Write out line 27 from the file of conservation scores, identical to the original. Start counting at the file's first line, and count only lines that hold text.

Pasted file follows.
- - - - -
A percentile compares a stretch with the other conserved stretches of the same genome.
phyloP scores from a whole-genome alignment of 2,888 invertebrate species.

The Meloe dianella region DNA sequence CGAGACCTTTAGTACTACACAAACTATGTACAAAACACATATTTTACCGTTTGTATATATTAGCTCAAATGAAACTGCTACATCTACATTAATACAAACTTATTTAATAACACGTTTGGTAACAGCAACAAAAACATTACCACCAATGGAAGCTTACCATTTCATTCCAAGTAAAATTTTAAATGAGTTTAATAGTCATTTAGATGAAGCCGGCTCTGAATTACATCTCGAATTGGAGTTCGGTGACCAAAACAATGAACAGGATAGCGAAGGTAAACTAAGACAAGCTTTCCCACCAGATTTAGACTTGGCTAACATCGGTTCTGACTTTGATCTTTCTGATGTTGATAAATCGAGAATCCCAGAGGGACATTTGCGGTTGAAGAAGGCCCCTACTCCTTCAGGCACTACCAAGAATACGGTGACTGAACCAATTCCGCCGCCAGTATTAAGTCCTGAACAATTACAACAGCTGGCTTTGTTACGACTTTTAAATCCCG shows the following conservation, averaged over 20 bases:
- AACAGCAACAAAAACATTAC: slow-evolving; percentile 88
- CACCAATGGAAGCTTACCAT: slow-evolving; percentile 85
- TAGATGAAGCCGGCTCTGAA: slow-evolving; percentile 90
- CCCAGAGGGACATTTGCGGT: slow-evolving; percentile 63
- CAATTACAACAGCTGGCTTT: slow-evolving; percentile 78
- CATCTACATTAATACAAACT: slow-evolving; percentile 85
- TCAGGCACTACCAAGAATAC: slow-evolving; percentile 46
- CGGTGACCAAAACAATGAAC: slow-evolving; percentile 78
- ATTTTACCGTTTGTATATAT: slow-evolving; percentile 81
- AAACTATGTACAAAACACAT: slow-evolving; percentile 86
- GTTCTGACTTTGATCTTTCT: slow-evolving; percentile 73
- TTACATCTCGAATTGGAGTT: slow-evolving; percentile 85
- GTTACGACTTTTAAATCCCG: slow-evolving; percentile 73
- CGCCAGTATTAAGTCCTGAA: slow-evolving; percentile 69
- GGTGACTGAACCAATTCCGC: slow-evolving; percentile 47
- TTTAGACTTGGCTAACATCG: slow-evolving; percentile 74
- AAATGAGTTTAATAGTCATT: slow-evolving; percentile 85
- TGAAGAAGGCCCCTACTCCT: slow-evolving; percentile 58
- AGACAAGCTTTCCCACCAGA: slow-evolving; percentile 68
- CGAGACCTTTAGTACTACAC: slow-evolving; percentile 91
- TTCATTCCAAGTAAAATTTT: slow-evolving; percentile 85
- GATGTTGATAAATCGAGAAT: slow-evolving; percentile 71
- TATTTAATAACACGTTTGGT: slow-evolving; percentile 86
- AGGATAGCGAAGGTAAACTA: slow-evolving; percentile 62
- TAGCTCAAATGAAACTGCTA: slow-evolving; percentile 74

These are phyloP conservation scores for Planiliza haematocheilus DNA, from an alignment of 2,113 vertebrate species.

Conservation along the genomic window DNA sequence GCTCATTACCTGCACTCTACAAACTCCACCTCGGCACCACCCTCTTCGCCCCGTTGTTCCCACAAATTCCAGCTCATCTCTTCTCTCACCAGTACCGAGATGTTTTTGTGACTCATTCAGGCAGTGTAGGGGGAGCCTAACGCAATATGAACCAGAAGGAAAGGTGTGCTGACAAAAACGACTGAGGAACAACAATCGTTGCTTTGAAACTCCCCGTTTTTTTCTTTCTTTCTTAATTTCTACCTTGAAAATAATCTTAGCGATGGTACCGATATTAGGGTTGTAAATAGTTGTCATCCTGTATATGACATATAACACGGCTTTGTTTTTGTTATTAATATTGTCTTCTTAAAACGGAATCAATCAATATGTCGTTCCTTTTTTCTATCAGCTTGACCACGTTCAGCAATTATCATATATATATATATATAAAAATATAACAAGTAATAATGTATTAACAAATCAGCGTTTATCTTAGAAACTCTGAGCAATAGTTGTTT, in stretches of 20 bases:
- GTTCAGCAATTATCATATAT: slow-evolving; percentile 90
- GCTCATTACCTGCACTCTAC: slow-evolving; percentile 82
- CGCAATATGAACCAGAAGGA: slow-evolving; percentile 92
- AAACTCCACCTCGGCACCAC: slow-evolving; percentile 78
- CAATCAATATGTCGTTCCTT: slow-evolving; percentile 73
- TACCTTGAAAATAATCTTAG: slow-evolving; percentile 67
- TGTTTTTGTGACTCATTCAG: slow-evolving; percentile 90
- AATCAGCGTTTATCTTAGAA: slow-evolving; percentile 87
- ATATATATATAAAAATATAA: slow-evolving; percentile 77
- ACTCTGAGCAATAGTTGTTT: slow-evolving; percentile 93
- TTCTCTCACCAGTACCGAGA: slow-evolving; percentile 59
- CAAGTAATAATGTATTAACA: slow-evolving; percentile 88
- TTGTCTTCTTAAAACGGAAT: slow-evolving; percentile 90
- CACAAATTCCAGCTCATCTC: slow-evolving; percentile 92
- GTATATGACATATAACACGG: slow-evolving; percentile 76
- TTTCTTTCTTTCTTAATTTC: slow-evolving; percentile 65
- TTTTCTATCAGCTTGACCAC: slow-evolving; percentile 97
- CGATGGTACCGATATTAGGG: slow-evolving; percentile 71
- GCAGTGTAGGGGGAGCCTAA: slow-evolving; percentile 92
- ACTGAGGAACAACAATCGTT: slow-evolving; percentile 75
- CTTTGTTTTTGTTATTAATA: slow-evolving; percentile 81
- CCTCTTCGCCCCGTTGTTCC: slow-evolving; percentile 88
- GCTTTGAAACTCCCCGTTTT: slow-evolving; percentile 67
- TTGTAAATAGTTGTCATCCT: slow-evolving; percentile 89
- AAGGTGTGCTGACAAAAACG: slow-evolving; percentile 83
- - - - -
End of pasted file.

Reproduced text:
- AGGATAGCGAAGGTAAACTA: slow-evolving; percentile 62